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Friday, February 9, 2018

What draws you to write poems?

As a kid, I used to draw faces. The similarities and dissimilarities between us make a fascinating mix we could observe forever and still find something unique. Now, as a poet-writer in all genres, I seldom draw anything, but I continue to be drawn to people and the human and spiritual natures that connect us and yet differ too.

Take, for example, the general, skeletal outline we share. Some bones seem shortened, some elongated, some sturdy, some rather frail. Regardless, we each have a skeleton wrapped in us.

Or take our eyes. Some seem as open to fresh air as windows on an afternoon in Spring, while others seem unfathomable or (shudder) unlit. Nevertheless, we're each meant to have eyes.

And what about our poetic interests? Children like to experiment, play, and discover, but people who lose those qualities of wonder may be less apt to investigate new territories or develop creativity.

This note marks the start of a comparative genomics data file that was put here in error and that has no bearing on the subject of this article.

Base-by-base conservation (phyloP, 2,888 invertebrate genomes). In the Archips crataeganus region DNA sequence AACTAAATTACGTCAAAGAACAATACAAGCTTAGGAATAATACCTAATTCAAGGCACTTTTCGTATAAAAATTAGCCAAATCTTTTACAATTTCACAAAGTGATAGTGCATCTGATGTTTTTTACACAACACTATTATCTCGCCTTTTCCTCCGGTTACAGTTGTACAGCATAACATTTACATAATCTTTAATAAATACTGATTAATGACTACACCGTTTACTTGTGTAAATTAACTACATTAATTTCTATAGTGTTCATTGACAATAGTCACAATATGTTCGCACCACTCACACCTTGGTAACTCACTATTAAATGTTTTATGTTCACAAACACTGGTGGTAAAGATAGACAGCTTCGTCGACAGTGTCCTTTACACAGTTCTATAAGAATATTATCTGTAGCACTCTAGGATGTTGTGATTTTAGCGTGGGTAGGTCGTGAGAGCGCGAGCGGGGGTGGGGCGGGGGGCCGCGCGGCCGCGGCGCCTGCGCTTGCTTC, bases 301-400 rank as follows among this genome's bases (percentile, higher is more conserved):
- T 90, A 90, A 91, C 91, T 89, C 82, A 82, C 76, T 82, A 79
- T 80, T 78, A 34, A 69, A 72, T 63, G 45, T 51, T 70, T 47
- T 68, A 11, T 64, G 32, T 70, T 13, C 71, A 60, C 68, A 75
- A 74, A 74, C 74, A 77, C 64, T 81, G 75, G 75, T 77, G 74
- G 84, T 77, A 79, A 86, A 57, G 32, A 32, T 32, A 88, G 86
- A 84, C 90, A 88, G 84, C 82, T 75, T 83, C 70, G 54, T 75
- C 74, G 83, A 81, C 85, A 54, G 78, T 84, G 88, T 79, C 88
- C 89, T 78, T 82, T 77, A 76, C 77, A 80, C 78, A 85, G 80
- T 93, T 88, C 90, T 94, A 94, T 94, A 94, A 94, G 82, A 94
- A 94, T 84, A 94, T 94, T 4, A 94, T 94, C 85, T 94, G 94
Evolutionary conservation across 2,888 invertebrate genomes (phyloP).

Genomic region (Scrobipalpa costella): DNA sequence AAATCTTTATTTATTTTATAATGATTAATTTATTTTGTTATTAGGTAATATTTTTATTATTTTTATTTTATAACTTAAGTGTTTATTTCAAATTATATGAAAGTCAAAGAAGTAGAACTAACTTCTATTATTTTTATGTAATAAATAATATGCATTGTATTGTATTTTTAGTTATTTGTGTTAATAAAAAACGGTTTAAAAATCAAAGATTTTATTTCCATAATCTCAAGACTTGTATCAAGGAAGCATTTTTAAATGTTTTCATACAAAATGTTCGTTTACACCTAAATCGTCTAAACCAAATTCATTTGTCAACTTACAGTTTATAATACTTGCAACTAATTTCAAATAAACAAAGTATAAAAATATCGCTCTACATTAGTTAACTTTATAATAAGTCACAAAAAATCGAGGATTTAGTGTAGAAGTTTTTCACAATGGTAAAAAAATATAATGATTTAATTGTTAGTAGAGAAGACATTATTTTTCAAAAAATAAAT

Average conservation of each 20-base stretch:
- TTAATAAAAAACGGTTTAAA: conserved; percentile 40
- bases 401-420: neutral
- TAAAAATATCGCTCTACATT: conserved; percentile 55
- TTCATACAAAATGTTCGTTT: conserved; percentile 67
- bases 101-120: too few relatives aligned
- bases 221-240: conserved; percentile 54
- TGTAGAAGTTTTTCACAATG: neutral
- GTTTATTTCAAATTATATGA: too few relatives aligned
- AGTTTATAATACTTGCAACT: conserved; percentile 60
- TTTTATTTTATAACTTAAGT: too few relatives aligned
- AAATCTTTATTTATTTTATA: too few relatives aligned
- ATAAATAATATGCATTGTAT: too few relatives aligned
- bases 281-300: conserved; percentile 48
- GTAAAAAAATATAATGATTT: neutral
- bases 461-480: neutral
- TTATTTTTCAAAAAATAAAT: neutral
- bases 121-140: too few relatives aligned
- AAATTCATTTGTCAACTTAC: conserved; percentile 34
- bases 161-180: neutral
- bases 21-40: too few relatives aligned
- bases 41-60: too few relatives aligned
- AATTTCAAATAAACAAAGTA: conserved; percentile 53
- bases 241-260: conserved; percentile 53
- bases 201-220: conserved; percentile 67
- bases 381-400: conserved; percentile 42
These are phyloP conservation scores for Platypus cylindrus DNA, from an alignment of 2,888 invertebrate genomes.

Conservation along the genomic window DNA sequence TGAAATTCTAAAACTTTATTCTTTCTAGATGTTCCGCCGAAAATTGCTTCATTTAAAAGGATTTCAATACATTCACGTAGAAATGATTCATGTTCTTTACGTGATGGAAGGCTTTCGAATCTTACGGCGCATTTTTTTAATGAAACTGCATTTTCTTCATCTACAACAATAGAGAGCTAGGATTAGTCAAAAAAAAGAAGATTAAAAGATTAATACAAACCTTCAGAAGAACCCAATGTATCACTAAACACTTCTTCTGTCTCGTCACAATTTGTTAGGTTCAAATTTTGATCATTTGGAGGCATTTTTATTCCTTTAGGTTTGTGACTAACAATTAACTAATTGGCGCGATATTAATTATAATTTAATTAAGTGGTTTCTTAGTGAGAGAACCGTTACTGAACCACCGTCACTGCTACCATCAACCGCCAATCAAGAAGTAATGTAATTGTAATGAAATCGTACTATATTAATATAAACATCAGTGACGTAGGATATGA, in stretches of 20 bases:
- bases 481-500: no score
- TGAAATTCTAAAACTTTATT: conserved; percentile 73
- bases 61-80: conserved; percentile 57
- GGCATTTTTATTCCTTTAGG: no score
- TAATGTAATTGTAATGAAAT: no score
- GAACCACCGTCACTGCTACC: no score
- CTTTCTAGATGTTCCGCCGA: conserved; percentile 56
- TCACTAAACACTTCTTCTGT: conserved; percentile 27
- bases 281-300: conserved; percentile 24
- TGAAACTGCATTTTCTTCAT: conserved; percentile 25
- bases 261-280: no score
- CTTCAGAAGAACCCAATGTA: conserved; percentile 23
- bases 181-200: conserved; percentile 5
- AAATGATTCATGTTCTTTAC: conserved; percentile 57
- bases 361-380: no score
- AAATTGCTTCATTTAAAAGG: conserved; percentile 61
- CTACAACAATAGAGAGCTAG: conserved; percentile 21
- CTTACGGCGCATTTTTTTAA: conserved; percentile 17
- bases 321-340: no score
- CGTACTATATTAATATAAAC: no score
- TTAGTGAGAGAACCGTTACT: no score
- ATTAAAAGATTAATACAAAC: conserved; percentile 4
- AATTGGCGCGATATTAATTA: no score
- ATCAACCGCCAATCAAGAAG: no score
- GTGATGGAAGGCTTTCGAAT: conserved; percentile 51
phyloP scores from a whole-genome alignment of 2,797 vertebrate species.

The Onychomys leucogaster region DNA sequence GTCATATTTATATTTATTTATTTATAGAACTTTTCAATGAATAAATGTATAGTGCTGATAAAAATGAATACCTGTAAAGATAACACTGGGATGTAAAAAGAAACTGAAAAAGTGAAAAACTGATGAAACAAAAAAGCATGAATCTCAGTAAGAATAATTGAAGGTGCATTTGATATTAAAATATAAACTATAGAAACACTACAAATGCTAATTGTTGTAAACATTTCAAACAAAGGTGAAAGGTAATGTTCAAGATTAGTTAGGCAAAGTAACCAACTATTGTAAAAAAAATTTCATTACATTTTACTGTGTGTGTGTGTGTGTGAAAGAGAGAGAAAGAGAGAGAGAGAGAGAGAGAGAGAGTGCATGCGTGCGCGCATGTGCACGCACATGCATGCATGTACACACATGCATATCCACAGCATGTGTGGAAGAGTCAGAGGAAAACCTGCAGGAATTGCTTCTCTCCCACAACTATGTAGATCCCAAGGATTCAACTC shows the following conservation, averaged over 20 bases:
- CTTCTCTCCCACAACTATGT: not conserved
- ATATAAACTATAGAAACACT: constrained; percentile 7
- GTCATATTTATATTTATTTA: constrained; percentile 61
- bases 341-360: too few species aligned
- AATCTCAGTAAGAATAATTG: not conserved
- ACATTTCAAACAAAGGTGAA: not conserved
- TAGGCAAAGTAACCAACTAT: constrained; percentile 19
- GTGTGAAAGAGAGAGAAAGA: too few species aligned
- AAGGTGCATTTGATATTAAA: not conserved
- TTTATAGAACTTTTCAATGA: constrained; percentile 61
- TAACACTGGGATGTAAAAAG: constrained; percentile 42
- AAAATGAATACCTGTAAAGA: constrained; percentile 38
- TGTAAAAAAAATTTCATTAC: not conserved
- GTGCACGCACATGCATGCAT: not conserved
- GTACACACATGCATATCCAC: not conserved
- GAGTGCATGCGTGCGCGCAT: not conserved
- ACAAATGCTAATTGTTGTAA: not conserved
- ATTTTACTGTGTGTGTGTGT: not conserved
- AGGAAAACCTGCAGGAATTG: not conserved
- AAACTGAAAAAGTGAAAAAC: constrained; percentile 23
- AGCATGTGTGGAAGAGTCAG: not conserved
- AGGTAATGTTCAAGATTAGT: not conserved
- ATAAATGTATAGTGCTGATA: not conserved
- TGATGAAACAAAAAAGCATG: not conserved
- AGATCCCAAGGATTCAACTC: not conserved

To be honest, I didn’t think about any of those things before writing “Adult Coloring Book.” Instead, the poem rose to the surface for me to write down and, only later, invite me to explore my ongoing interest in “you,” “them,” and (my favorite) “us.”

Adult Coloring Book

The people in these poems are void
of pigment – transparent but for bones
of chalk, Swiss cheese, or granite.

Sometimes they look at us with eyes
cat-colored by the sun but never sky
or tree bark or lumps of unlit coal.

Their hands weave lace from sea foam
and sew dandelions around our souls.

They stitch together words in folds
of scripture, ready to read us, ready
to color us whole.

By Mary Harwell Sayler, ©2017, from poetry book Lost in Faith

Lost in Faith

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